Why Lee-Jackson Day Matters to the Valley

By: Elizabeth Lamb Email
By: Elizabeth Lamb Email

WAYNESBORO, Va. -- People in the Valley wanted to remember Lee-Jackson Day's heritage because of Waynesboro's involvement in the Civil War. Soldiers fought in several battles in the Valley, including in downtown Waynesboro.

Shirley Bridgeforth, Waynesboro's Heritage Foundation president, said the Confederate flag has been associated with controversy for decades. She said that shouldn't be the focus of the day anymore.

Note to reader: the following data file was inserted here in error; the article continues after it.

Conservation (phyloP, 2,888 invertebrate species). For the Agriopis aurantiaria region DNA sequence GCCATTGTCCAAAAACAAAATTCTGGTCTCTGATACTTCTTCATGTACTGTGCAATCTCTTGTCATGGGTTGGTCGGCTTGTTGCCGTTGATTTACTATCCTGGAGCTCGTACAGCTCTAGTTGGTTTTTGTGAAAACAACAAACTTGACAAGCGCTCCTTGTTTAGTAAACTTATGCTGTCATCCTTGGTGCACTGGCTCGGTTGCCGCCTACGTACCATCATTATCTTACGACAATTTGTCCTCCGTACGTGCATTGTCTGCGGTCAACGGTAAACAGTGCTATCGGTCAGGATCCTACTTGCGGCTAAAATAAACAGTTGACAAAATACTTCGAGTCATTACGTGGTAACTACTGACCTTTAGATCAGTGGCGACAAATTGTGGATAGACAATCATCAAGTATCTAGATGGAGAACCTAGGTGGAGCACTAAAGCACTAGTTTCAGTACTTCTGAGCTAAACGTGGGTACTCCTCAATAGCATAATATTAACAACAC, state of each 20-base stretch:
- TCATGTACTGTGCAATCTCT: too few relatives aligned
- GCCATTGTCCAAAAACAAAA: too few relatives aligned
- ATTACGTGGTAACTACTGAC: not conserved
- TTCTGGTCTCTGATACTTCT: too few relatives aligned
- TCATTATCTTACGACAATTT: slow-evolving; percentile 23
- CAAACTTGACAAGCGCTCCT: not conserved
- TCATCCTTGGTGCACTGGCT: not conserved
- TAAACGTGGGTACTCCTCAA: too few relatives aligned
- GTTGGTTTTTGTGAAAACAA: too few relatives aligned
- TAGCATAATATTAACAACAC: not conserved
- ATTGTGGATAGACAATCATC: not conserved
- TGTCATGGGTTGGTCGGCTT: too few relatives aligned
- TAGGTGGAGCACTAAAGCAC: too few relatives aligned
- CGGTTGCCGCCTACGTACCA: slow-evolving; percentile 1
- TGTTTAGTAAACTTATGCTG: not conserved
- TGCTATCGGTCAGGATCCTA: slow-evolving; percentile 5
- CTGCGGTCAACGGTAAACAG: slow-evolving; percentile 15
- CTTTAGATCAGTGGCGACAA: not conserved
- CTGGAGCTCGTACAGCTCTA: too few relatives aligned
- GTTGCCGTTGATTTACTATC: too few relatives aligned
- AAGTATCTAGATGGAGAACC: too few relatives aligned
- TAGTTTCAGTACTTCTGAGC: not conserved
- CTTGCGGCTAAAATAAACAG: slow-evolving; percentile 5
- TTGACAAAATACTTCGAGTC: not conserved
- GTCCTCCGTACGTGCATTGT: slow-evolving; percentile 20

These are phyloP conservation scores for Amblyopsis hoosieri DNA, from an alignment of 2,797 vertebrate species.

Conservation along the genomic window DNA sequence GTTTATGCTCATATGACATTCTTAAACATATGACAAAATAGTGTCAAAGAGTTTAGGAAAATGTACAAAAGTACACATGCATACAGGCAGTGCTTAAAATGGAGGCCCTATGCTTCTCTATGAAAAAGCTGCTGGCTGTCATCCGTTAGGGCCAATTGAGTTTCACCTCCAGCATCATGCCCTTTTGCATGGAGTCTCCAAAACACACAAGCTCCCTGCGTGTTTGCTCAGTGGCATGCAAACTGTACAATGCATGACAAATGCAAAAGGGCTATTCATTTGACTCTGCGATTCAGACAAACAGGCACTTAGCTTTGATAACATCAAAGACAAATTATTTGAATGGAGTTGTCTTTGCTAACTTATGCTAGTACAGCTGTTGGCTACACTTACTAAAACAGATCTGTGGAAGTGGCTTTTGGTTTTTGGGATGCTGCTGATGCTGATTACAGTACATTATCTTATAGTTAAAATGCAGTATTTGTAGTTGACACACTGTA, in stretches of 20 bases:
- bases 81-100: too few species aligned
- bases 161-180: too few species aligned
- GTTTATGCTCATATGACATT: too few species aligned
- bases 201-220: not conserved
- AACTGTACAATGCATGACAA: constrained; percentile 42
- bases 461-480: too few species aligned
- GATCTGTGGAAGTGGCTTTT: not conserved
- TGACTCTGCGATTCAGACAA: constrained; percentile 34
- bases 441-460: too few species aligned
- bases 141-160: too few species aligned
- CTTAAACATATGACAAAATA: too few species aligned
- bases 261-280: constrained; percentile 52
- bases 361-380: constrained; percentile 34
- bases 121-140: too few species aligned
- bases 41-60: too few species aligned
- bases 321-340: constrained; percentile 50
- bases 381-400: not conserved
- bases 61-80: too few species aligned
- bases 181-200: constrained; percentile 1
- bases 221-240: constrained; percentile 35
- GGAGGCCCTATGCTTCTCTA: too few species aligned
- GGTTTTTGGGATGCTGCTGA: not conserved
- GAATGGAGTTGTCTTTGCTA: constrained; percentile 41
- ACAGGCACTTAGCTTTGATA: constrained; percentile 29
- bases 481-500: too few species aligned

“I think people sometimes get it messed up,” said Bridgeforth. “We're not trying to fight a Civil War now. We're just keeping the history component of it alive. Yes, on the days we are doing events here, we do fly that flag, but we also fly the United States flag.”

The Plumb House, a Civil War icon in Waynesboro, will celebrate Lee-Jackson day Sunday afternoon. People there plan to teach the next generation of students about why Robert E. Lee and Stonewall Jackson are significant figures in the history of the Valley.

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